This video shows a young rift in Africa, which over the next few million years will be a young narrow ocean. This closely illustrates similar dynamics with the Forming Eastern California Rift. The Sea of Cortez, a narrow finger of ocean that lies between Baja California and mainland Mexico, to the south of USA's California, is a young sea and a rifting zone. Like I've said many times, that rift actually extends north into the Imperial Valley, the Salton Trough, near Palm Springs, CA - on north through the Owen Valley and further. I believe that the young volcano system and parallel faulting in California's Joshua Tree National Park is a part of that rifting system, but one that has been twisted to form a west-east orientation instead of a north-south orientation that the rest of the rift has. Why the twist? My guesswork, and this is a guess at this point in time, is due to the lock up of the San Andreas strike slip transform fault. Anyways, gotta get to sleep, for I may have to get up early to go to the Salton Buttes volcano. She kicked off a 3.0 mag and some other smaller quakes less than 24 hours ago. The waveforms on the seismograph look like normal cracking, you know tectonics, and not volcanic harmonics. Still checking that baby out.

Friday, June 24, 2011

San Andreas Fault Rocks and Young Volcanism and Basalt Near Palm Springs

These rocks are right on the Mission Creek strand of the San Andreas Fault, a few miles east of the town of Desert Hot Springs, CA, within the Mission Creek Reserve. This is a mile or so along the reserve road, once you pass the gate into the reserve, and at the first oasis. This outcropping of typical San Andreas' highly deformed rock, except for the darker basalt that is also present here, which is not typical of the San Andreas fault system this far north. This is a unique area where the big strike slip transform fault, San Andreas, borders a complex geologic area that includes the young volcano and basalt system associated with the Joshua Tree National Park's parallel faulting. This parallel faulting and basalt within Joshua Tree, to the east of Mission Creek, is typical of a rifting zone, where the crust is spreading. I would need to study more before I conclude that Joshua Tree NP sits on a rifting zone. But it appears to be after a glance at a geological map, and after a few hikes. The location in these photos are a few miles from a point along the San Andreas where it is "locked up", meaning that it has not had a significant earthquake for a long time, and that it has changed course earby, making a bend - and where it is pushing up 11,000 foot mountains!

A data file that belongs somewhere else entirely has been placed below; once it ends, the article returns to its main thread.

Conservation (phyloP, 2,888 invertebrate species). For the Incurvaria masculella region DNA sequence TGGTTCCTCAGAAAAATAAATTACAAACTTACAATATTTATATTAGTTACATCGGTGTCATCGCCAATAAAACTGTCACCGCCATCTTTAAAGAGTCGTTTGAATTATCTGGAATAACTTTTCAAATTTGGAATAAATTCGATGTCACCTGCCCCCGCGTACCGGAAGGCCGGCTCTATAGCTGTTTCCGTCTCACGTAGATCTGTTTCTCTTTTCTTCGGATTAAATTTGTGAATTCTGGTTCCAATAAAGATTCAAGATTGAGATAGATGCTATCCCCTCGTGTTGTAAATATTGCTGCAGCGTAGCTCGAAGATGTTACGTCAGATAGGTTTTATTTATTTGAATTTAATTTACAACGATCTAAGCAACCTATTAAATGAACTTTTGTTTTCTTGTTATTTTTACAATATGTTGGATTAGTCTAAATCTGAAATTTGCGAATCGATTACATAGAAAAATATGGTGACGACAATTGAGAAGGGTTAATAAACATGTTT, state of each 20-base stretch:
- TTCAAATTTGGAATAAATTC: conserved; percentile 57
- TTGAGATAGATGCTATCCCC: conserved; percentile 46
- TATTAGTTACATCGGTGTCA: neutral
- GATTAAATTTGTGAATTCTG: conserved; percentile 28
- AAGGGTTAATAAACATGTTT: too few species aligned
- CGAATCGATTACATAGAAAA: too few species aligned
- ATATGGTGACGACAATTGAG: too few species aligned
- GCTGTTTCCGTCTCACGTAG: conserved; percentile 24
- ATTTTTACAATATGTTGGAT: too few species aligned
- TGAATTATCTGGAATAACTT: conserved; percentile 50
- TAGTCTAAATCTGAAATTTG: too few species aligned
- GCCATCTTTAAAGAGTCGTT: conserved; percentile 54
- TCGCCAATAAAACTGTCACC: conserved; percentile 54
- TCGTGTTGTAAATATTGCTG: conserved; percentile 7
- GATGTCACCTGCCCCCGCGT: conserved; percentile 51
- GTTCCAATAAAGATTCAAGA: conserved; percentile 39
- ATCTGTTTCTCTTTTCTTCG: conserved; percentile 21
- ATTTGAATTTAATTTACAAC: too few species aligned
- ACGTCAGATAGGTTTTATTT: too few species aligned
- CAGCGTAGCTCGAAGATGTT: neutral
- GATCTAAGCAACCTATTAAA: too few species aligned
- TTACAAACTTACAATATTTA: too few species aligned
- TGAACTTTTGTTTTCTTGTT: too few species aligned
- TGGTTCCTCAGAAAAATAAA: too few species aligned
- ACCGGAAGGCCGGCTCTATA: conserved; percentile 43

Although it hard to see the reddish basalt volcanic rock in this photograph, if you look hard, you can see it. It's the light magenta area of profound erosion. It's the darker area just below the wire. If you visit the site, you can really see the volcanic red pumice like rock and basalt. The colors of the rock are seen with the human eye more than with an average camera and lens. At the time of this photograph, I was with young children, and didn't want to take them in tow across the desert brush to take a closer look. I am going back, though, and studying this young volcanic system.

This picture better shows a light band, and then below blackish volcanic basalt. This is a bowl like formation that requires more study indeed!

For fun, go into Google Earth, type in 'Mission Creek Reserve, CA' and explore the oasis and formations in the area. Click on the blue photo icons and look at the photos. Then wonder to the west and look at White Water, and then to the east to look at Joshua Tree National Park. Next, Google 'White Tank granite', read, then Google 'young volcanos, Joshua Tree National Park' and read up on that. That should keep you curious and amazed for a few hours. And then physically come on out and Visit Joshua Tree National Park, and it's surrounding reserves! The desert is amazing, with it's bare naked rocks!